The English translation is okay. Take note that what one is "quite secluded" from is sense desires or sensuality (as Aj Thanissaro prefers, and I second it), and not from sense objects. This is made explicit in Nibbedhika Sutta quoted above.
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Re: Can We Hear Sound in Jhāna?

Postby Kumara » Tue May 06, 2014 7:01 am

robertk wrote:how could sound be experienced in jhana when there is total absorption in the object of the jhana.

The Tipitika (let alone Visuddhimagga ) specifically says that sound cannot be experienced while in Jhana .

Please offer the reference.
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Re: Can We Hear Sound in Jhāna?

Postby Kumara » Tue May 06, 2014 7:21 am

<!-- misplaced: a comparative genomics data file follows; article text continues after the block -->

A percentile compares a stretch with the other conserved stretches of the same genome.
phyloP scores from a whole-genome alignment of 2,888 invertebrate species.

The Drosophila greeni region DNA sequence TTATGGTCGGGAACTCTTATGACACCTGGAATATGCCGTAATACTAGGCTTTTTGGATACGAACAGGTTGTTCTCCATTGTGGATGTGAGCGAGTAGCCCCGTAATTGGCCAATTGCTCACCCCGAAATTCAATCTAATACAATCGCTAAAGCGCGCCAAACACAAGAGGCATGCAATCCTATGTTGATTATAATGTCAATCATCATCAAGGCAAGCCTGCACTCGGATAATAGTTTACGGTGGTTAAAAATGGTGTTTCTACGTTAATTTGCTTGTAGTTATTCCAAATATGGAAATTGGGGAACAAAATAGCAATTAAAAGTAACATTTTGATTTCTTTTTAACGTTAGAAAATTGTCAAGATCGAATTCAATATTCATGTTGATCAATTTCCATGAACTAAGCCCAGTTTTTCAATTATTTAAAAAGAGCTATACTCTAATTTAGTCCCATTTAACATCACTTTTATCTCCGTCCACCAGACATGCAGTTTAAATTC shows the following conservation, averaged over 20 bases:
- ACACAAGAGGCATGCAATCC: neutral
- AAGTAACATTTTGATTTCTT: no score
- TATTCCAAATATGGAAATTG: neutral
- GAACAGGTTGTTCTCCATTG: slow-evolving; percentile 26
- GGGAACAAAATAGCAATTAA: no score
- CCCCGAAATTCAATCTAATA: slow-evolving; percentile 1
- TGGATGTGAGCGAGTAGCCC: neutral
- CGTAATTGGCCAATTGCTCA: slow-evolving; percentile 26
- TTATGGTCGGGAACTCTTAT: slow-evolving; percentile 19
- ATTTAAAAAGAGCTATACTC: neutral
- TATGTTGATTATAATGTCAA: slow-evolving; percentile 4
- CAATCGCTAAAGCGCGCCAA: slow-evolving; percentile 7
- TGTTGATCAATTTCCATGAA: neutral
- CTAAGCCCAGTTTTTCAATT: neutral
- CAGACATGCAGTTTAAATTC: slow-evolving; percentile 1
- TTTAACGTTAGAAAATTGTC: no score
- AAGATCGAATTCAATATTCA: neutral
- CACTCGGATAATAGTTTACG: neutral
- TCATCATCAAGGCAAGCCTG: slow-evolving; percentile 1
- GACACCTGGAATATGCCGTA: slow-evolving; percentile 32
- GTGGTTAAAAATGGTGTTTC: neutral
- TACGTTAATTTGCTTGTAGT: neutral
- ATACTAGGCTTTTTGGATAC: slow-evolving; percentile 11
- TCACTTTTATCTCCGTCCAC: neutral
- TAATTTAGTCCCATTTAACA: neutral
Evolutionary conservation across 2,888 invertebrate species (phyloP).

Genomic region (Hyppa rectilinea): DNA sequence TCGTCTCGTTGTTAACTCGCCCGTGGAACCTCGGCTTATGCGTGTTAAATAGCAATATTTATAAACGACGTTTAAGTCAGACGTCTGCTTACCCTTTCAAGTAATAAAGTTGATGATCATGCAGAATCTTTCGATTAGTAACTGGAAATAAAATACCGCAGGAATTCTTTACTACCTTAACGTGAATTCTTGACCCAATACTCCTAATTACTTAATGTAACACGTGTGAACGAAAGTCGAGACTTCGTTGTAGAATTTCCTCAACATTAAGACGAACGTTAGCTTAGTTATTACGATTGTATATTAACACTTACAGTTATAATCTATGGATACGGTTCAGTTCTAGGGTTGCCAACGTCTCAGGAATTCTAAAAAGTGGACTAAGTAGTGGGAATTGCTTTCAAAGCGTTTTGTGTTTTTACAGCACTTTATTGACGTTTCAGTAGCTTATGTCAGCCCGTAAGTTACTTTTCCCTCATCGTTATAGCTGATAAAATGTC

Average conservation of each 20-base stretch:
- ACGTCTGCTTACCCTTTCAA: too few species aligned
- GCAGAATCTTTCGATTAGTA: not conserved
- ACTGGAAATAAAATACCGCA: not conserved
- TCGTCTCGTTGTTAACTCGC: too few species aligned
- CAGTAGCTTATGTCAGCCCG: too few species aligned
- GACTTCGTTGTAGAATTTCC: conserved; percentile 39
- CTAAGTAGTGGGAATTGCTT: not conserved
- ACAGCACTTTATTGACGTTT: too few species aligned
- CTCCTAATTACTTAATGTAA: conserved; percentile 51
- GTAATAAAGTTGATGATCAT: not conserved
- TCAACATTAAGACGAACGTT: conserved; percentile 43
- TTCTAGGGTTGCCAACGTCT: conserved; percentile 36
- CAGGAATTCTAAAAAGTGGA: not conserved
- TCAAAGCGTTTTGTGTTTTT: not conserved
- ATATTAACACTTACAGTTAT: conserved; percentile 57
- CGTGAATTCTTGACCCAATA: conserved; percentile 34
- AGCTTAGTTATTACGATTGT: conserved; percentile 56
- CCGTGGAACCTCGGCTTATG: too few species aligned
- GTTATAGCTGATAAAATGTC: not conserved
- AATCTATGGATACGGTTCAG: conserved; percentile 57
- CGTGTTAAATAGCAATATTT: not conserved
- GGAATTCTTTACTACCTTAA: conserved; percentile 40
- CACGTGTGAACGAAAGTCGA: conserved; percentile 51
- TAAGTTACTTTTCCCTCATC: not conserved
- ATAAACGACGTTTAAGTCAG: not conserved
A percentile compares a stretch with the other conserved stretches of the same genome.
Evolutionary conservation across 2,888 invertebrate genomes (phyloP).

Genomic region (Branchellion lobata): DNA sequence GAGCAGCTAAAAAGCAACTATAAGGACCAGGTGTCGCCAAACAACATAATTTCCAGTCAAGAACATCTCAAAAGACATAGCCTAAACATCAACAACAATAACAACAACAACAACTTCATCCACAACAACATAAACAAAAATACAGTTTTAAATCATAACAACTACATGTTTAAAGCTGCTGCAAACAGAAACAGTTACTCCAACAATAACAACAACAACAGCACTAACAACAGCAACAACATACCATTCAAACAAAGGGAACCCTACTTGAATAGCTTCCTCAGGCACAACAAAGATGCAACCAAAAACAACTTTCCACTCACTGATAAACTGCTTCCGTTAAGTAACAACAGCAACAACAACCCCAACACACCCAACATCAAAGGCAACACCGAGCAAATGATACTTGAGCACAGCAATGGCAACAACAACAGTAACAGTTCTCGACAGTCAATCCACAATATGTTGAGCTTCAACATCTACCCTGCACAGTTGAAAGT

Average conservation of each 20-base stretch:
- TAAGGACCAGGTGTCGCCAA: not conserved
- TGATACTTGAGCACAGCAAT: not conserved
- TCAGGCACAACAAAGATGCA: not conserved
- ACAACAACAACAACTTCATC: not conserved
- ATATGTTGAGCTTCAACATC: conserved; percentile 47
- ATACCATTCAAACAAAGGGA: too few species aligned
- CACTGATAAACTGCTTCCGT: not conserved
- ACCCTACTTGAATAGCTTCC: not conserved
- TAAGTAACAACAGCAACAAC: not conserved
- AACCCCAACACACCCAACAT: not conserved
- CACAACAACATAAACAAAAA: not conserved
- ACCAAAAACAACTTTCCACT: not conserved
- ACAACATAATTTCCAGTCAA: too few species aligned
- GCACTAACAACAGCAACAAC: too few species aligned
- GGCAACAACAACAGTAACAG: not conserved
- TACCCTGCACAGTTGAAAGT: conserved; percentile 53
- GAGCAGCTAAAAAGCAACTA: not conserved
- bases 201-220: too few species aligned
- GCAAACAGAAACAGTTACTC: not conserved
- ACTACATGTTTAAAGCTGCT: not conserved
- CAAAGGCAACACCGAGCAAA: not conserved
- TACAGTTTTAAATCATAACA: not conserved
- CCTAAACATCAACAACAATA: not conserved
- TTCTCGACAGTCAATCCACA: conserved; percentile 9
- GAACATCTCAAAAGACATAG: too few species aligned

Kumara wrote:“Sound is a thorn (i.e., bother, source of discomfort) to the first jhāna.” (paṭhamassa jhānassa saddo kaṇṭako)

I'd like to add though that B.Bodhi rendered saddo as "noise". It might be a better translation going by context.

Should we take it as sound, the "thorn" should not imply prevention. Otherwise, to achieve even first jhana, we would need a sound-proof room!
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Re: Can We Hear Sound in Jhāna?

Postby mikenz66 » Tue May 06, 2014 7:56 am

Kumara wrote:
mikenz66 wrote:Interesting stuff, Bhante. Surely, even in the passage you quote, the statement "quite secluded..." does not necessarily imply oblivion. I imagine a careful reading of the Pali might be necessary, which is beyond my abilities.

The English translation is okay. Take note that what one is "quite secluded" from is sense desires or sensuality (as Aj Thanissaro prefers, and I second it), and not from sense objects. This is made explicit in Nibbedhika Sutta quoted above.